In February 2015 in Phenix City, Alabama, our client was making a left turn on green at a 3-way intersection when, suddenly, a tractor trailer ran the red light, causing our client to strike the 18-wheeler. From the beginning the defense tried to get out of compensating our client, putting up a hard fight at every chance and forcing McAleer Law to file a lawsuit against the truck driver and the trucking company. In the lawsuit, we brought not only claims against the driver for his negligence, but also a claim against his employer for negligent retention.
The driver of the tractor-trailer denied any wrong-doing, even denying running the red light. In spite of his denials, multiple scene witnesses contradicted the truck driver and testified that the tractor trailer appeared to slow down then accelerated through the red light. Through documents produced in discovery, McAleer Law’s attorneys found that this truck driver had actually caused previous accidents within his first few weeks at work for the trucking company and the trucking company had decided to retain him as a driver.
Our client suffered from severe spinal injuries and had to undergo 3 surgeries along with months of physical therapy and pain management, which the trucking company clearly did not want to pay for. Despite providing no evidence to support their arguments, the defense asserted that our client’s injuries were pre-existing to the collision due to our client’s blue-collar work history and even asserted that his surgeries were not necessary. Such defenses are typical and predictable in automobile or trucking collision cases such as this.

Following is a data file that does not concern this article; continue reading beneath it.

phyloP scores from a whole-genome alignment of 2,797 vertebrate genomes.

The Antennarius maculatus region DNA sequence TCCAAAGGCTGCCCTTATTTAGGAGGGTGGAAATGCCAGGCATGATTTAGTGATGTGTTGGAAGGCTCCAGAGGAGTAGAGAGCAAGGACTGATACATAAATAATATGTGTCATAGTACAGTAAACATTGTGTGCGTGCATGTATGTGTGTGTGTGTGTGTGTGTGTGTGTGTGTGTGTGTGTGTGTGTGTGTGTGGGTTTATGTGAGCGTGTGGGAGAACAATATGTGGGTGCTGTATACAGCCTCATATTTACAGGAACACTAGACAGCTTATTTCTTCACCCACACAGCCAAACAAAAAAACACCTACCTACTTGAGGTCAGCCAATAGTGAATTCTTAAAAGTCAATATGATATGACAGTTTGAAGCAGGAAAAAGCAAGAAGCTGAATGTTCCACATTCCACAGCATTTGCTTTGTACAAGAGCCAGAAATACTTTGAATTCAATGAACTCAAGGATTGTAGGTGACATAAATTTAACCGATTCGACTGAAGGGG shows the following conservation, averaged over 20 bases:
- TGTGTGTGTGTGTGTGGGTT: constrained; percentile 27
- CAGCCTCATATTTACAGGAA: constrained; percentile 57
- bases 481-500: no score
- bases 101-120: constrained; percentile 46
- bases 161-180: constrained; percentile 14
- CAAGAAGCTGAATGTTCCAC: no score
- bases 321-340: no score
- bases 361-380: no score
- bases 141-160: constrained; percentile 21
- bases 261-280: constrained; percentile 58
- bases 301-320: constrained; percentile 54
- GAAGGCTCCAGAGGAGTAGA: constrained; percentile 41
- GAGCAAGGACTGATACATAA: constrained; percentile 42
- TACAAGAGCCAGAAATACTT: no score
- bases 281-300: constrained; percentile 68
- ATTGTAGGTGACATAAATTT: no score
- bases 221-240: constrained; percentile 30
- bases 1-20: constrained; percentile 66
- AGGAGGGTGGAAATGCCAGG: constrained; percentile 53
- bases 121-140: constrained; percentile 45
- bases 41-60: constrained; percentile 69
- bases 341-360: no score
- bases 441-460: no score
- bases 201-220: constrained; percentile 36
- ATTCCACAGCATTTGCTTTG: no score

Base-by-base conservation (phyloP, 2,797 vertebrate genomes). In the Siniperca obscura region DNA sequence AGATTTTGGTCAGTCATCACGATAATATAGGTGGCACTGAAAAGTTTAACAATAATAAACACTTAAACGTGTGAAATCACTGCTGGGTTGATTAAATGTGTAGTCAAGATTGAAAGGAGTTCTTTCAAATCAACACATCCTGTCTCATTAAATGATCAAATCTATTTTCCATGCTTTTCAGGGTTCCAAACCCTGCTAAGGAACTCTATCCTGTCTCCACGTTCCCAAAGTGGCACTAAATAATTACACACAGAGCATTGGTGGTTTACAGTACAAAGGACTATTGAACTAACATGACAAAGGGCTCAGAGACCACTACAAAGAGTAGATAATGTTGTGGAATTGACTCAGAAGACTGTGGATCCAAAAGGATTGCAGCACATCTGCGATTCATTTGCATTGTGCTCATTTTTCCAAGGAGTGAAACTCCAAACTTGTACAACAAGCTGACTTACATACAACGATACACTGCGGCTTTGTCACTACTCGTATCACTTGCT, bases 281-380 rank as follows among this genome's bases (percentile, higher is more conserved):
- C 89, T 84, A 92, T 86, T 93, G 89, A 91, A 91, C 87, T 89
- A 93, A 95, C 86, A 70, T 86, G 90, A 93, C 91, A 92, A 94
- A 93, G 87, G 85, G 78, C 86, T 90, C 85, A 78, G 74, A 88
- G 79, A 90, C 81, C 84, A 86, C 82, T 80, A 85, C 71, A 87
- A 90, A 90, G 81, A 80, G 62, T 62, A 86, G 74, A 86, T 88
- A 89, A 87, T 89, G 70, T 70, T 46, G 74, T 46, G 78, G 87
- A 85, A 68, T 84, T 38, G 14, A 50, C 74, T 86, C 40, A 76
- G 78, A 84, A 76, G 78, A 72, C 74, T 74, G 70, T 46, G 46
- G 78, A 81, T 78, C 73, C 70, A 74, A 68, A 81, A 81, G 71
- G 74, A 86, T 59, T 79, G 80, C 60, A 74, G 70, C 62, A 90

Another hurdle was that this collision occurred in Alabama, a jurisdiction where if a person contributes even 1% of fault towards the accident, that person cannot recover. The defense relied on Alabama’s negligence law to try to argue that our client contributed to the collision, even though the truck driver ran the red light, to get out of paying. Our attorneys successfully argued that, instead of Alabama’s law, Georgia’s law on contributory negligence should be applied in this case. Georgia’s law allows accident victims to recover damages even when they are partially at fault as long as they are not 50% or more at fault the collision. The federal judge agreed and decided Georgia’s law should apply to this case. This ruling helped lead to settlement just weeks before trial.
McAleer Law put up a hard fight for our client against a trucking company that wanted to avoid responsibility at every turn. Litigation was often challenging and time-consuming in this case, however, the result was worth it in the end.
If you or a loved one are the victim in a catastrophic motor vehicle collision, contact McAleer Law at 404-622-5337 for expert legal advice.